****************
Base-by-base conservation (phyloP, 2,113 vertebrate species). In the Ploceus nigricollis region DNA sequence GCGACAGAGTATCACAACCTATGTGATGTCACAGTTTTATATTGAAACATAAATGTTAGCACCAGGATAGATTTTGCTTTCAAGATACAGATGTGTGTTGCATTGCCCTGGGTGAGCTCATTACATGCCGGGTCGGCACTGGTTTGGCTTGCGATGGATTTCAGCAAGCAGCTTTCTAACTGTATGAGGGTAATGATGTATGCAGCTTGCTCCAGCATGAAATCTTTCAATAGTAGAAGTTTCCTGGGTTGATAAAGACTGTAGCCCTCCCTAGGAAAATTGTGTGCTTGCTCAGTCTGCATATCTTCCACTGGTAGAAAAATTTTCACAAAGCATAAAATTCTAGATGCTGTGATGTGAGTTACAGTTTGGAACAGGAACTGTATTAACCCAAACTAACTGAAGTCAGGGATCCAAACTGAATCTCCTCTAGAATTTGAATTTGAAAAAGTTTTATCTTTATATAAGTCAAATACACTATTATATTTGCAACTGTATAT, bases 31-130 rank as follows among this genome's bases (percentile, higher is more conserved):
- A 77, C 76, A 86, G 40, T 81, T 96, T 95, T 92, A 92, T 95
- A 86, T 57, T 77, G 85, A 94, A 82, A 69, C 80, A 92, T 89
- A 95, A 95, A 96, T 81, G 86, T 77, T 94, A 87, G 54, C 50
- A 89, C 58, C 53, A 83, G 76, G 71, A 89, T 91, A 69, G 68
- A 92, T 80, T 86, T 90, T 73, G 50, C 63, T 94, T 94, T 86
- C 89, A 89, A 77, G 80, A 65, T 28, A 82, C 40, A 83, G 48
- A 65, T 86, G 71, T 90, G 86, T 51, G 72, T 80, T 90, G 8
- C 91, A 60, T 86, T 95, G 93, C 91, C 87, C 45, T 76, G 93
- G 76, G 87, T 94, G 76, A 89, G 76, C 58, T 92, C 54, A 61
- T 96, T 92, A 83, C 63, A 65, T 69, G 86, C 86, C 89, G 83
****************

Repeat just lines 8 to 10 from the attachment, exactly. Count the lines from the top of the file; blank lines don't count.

- A 65, T 86, G 71, T 90, G 86, T 51, G 72, T 80, T 90, G 8
- C 91, A 60, T 86, T 95, G 93, C 91, C 87, C 45, T 76, G 93
- G 76, G 87, T 94, G 76, A 89, G 76, C 58, T 92, C 54, A 61